Federal Anti-Discrimination Statutes and Executive Orders
Federal employees are protected against discrimination on the basis of race, color, religion, sex (including pregnancy), national origin, age, disability, genetic information, military service (past, present, or future), and against retaliation for participation in EEO activity or opposition to discrimination. The statutory sources include the following: Title VII of the Civil Rights Act of 1964; Age Discrimination in Employment Act of 1967; Rehabilitation Act of 1973; Genetic Information Nondiscrimination Act of 2008; the Equal Pay Act of 1963; and Uniformed Services Employment and Reemployment Rights Act of 1994.
Executive Orders 11478, 13087, and 13152 provide similar protections against discrimination on the basis of race, color, religion, sex, national origin, handicap, and age, and add the protected bases of parental status and sexual orientation.
An employee who believes he or she has been subjected to discrimination or retaliation involving a basis prohibited under an EEO statute or one of the above-referenced Executive Orders, must contact his or her servicing EEO office within 45 days of the alleged discrimination if he or she wishes to pursue an EEO complaint.
DHS Anti-Harassment Policy
Unlawful discrimination includes harassment on the basis of an individual’s race, color, religion, sex, sexual orientation, national origin, age, disability, marital status, parental status, political affiliation or any other basis protected by law, that has the purpose or effect of unreasonably interfering with an individual’s work performance or that creates an intimidating, offensive, or hostile environment. DHS’s Anti-Harassment Policy (Directive Number 256-01) is available online (PDF - 8 pages, 247 KB).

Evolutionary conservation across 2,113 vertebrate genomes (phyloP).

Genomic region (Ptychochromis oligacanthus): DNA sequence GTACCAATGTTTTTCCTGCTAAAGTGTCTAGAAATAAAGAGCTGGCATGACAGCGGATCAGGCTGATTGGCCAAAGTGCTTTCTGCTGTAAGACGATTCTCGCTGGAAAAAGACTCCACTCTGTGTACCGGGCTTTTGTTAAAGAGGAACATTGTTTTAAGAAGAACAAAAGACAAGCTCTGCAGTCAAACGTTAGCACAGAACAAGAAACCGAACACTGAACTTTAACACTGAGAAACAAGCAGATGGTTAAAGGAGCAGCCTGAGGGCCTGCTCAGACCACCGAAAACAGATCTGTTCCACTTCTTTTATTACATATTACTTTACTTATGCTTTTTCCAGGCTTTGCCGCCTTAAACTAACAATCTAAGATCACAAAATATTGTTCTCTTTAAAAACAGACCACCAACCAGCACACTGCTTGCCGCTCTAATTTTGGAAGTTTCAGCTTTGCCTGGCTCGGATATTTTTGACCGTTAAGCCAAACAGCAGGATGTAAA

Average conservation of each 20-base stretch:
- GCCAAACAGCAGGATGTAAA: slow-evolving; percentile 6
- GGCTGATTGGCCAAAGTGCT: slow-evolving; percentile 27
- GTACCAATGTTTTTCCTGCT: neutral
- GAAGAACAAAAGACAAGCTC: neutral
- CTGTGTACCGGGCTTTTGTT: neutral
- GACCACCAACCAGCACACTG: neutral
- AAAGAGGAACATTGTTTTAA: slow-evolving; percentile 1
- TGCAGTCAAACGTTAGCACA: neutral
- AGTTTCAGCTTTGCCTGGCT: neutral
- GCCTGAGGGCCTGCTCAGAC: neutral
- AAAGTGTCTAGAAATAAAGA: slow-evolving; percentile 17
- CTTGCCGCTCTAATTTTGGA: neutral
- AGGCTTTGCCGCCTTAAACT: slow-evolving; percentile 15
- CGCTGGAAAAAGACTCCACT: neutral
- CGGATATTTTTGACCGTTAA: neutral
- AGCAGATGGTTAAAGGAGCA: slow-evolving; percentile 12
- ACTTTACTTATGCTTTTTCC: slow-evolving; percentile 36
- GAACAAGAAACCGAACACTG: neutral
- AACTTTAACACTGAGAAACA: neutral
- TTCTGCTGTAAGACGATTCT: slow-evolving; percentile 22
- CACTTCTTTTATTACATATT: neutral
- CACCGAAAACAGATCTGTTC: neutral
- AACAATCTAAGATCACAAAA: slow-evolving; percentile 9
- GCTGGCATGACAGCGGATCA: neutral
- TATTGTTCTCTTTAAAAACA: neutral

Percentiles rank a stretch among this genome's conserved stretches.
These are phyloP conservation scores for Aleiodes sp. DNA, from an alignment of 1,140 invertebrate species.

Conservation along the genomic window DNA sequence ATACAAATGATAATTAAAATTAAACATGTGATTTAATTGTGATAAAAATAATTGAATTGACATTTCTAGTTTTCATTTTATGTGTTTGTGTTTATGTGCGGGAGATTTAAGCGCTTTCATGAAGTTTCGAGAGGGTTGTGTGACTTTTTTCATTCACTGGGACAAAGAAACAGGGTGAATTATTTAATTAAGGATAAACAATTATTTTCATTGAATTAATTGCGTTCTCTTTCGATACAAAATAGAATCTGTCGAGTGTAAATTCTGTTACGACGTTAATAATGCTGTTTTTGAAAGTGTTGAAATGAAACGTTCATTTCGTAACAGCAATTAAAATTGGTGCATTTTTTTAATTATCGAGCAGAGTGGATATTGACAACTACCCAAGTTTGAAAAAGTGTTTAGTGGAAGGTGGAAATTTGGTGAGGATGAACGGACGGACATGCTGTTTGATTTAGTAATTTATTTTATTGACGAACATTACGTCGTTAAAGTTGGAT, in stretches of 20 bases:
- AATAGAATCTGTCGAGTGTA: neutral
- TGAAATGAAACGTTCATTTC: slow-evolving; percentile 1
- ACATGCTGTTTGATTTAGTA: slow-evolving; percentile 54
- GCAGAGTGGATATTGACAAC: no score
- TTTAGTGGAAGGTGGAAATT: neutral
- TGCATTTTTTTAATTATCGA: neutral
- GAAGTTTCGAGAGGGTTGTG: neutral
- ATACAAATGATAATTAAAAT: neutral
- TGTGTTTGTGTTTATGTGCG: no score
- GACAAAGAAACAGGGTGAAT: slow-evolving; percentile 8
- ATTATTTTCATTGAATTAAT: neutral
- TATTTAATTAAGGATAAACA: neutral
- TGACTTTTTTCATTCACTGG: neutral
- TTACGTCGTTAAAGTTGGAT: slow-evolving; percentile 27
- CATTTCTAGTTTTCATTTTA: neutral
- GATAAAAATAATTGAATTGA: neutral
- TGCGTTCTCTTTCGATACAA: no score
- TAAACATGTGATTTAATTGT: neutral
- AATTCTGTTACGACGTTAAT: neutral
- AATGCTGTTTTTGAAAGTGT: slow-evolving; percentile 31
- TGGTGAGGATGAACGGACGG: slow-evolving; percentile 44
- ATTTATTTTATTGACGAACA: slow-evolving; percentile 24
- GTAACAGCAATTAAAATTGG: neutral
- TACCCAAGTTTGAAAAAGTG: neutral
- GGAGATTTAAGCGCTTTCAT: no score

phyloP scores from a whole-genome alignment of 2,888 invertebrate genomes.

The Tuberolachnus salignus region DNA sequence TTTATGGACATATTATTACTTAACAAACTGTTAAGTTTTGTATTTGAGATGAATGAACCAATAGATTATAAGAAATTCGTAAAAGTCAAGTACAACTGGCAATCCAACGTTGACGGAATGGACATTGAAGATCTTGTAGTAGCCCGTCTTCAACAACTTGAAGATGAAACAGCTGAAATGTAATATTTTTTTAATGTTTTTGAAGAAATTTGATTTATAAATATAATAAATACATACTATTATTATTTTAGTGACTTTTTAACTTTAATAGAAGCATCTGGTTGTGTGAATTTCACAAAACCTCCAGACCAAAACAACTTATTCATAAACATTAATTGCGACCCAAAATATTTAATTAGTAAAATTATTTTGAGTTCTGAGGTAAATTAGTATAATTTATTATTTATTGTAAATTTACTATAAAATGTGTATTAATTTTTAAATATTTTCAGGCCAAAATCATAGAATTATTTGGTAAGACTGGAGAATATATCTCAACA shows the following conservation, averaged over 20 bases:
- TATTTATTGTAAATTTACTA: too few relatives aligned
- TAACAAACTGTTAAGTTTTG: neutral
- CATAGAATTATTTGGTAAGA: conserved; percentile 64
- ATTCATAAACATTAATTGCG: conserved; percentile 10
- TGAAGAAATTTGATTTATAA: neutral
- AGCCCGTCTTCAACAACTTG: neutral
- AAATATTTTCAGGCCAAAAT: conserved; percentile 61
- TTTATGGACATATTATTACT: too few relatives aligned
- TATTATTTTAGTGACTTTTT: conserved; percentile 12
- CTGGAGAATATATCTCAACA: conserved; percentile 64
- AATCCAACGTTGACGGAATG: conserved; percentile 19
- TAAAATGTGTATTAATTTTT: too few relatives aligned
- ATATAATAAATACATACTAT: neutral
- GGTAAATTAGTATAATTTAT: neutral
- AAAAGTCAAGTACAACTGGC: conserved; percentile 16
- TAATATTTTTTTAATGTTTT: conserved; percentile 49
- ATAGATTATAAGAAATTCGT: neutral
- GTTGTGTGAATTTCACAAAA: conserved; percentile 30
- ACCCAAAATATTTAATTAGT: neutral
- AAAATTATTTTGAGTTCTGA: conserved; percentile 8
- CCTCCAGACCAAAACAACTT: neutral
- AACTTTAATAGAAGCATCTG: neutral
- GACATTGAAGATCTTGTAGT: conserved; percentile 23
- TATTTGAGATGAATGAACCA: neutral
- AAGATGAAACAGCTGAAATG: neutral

Title 5 of the United States Code: Civilian Employees
Nearly all DHS civilian employees and applicants for employment are covered by Title 5 of the United States Code, which forbids discrimination on the basis of race, color, religion, sex, national origin, age, disability, and also on the basis of marital status, political affiliation, whistleblowing activity, and other conduct that does not adversely affect work performance. 5 U.S.C. § 2302. Additionally, OPM has interpreted this statute to prohibit discrimination based upon sexual orientation. See OPM's Guide to Employee Rights in Addressing Sexual Orientation Discrimination.
An employee who believes he or she has been subjected to a personnel practice that violates Title 5 may take one or more of the following courses of action: (1) contact his or her servicing Human Capital Office; (2) contact his or her servicing EEO office within 45 days to file an EEO complaint pursuant to procedures established by their servicing EEO office; (3) file an administrative grievance as provided for by DHS Directive 256-02 or a grievance under an applicable collective bargaining agreement; (4) file an appeal with the Merit Systems Protection Board (MSPB), as appropriate; or (5) file a complaint with the U.S. Office of Special Counsel (OSC). Additional relevant information, including requirements and timeframes for timely raising discrimination claims, is available from the Equal Employment Opportunity Commission; the U.S. Merit Systems Protection Board; and the Office of Special Counsel.
Titles 10 and 14 of the United States Code: Military Personnel
Military members of the Coast Guard, as members of the armed forces, are excluded by 5 U.S.C. § 2102 from the personnel management and anti-discrimination provisions, described above, that apply to federal civilian employees. However, military personnel are entitled to protection from discrimination and harassment on the basis of sexual orientation pursuant to Executive Orders 11478 and 13087 and the DHS Anti-Harassment Policy described above. And Coast Guard policy provides that military personnel may seek counseling and file complaints with the CG Office of Civil Rights for discrimination based on race, religion, sex, color, national origin, and retaliation. COMDTINST M5350.4 (series). Military members also are protected from retaliatory personnel actions for making certain lawful communications with members of Congress, the Inspector General, or military chain of command. 10 U.S.C § 1034.